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Published byGustavo Wald Modified about 1 year ago

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1 17 th May 2007 C.P. Ward Sensitivity of ZZ->llnunu to Anomalous Couplings Pat Ward University of Cambridge

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2 17 th May 2007 C.P. Ward Introduction Advantage of ZZ->llnunu c.f. ZZ->llll Larger branching ratio: 6 times as many events before cuts Disadvantage Very large backgrounds from Z+jets and ttbar Investigate sensitivity of limits on anomalous couplings to background level and systematic error on background This is very preliminary ‘work in progress’

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3 17 th May 2007 C.P. Ward Anomalous Couplings ZZZ and ZZg vertices forbidden in SM Production of on-shell ZZ probes ZZZ and ZZg anomalous couplings: f4Z, f5Z, f4g f5g All = 0 in SM Forbidden in SM

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4 17 th May 2007 C.P. Ward Anomalous Couplings f4 violate CP; helicity amplitudes do not interfere with SM; cross-sections depend on f4**2 and sign cannot be determined f5 violate P; do interfere with SM Couplings depend on energy. Usual to introduce a form factor to avoid violation of unitarity: f(s’) = f0 / (1 + s’/Lambda**2)**n Studies below use n=3, Lambda = 2 TeV Also assume couplings are real and only one non-zero

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5 17 th May 2007 C.P. Ward AC Monte Carlo Study AC using LO Monte Carlo of Baur and Rainwater First compare SM predictions for ZZ->eenunu cross-section with Pythia: CTEQ4L pdfs; 76 < mZ < 106 GeV BRPythia (no showers ) Pythia No cuts125.5 fb126.3 fb pT(e)> 15 GeV |eta(e)| 50 GeV 35.1 fb 34.5 fb 39.5 fb

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6 17 th May 2007 C.P. Ward Comparison with Pythia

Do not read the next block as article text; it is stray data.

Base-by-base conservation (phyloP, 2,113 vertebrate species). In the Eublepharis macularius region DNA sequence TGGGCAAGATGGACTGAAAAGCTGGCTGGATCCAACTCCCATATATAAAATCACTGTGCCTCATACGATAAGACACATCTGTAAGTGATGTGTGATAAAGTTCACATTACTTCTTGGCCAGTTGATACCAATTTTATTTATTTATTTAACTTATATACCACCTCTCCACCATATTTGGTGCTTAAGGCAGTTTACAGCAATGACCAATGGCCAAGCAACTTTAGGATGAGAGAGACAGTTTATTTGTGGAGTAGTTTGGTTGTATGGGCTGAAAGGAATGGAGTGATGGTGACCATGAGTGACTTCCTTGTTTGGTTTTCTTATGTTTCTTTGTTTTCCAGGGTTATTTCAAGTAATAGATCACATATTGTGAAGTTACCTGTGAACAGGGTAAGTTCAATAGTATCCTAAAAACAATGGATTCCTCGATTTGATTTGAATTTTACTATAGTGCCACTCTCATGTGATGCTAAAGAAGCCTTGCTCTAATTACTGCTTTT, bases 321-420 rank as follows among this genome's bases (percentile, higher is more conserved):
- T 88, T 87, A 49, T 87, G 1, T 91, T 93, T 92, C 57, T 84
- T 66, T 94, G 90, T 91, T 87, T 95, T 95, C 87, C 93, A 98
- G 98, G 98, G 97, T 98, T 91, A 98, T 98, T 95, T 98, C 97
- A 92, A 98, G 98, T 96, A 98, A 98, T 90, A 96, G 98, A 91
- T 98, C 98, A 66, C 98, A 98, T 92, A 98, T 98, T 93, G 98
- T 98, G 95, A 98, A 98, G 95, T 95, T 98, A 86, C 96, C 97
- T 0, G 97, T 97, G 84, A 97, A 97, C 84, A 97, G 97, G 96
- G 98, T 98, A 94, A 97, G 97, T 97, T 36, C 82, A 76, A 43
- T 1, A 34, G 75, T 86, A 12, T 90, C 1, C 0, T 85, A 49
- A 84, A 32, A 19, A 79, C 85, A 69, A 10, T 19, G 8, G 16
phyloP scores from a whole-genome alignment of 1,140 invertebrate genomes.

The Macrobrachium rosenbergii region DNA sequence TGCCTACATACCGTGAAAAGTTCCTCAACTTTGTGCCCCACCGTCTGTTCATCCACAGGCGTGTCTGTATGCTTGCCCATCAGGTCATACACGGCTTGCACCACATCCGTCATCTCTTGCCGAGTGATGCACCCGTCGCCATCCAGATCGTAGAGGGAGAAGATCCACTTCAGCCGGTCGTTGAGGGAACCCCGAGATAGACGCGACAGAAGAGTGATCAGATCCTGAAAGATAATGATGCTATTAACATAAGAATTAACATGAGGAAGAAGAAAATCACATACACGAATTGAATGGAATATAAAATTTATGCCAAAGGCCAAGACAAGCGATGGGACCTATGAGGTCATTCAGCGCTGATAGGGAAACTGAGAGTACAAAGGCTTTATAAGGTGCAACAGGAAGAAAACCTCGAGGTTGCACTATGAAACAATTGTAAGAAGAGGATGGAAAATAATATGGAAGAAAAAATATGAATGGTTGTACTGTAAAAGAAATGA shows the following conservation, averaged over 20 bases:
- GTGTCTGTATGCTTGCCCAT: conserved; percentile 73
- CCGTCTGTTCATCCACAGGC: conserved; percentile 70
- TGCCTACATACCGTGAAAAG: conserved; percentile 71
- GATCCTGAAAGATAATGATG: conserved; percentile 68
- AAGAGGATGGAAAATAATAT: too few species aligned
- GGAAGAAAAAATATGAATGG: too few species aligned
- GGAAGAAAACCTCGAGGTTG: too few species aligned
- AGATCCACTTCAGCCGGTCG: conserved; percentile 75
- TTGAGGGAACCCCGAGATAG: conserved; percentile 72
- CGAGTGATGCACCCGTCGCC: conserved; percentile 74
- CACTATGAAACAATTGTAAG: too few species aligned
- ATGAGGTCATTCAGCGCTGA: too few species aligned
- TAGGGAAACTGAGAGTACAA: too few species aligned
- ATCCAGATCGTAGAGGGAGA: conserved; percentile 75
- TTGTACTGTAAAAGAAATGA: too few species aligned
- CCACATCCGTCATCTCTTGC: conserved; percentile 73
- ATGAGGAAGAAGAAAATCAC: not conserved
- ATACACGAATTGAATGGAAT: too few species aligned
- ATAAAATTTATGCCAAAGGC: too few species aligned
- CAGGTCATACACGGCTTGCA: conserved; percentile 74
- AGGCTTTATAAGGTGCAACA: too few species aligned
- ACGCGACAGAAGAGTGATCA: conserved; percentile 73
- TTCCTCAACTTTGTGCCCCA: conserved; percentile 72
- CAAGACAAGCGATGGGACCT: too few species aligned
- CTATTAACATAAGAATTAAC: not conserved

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7 17 th May 2007 C.P. Ward PDF dependence Comparisons with Pythia used out-of-date CTEQ4L because BR program used pdflib Have now modified it to use LHAPDF Following results use CTEQ6LL pdf setZZ->eenunu with cuts CTEQ4L36.85 fb CTEQ6LL36.51 fb MRST2001LO36.90 fb

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8 17 th May 2007 C.P. Ward Signature of Anomalous Couplings Anomalous couplings produce increase in ZZ invariant mass, Z pT and lepton pT distributions For ZZ->llnunu can use high pT(Z) cross- section to obtain limit, or fit Z pT distribution e.g above for ZZ->eenunu with pT(e) > 15 GeV, |eta(e)| < 2.5

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9 17 th May 2007 C.P. Ward Limits from Cross-section Measurement First consider measurement of ZZ->llnunu cross- section for pT(Z) > pTmin N.B. this is LO: pT(ll) = pTmiss Take pT(e) > 15 GeV, |eta(e)| < 2.5, pTmin = 50 GeV SM: 72.7 fb -> 727 signal events for 10 fb-1 Calculate cross-section, hence expected events as function of f4Z E.g. f4Z = 0.01: 76.2 fb -> 762 signal events

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10 17 th May 2007 C.P. Ward Limits from Cross-section Measurement Use chi-squared comparison between expected and ‘observed’ (=SM) numbers of events to determine 95% c.l. on coupling (assume only one coupling non-zero) Calculate limit as function of ratio of background to SM signal First assume statistical errors only, then consider effect of a systematic error on the background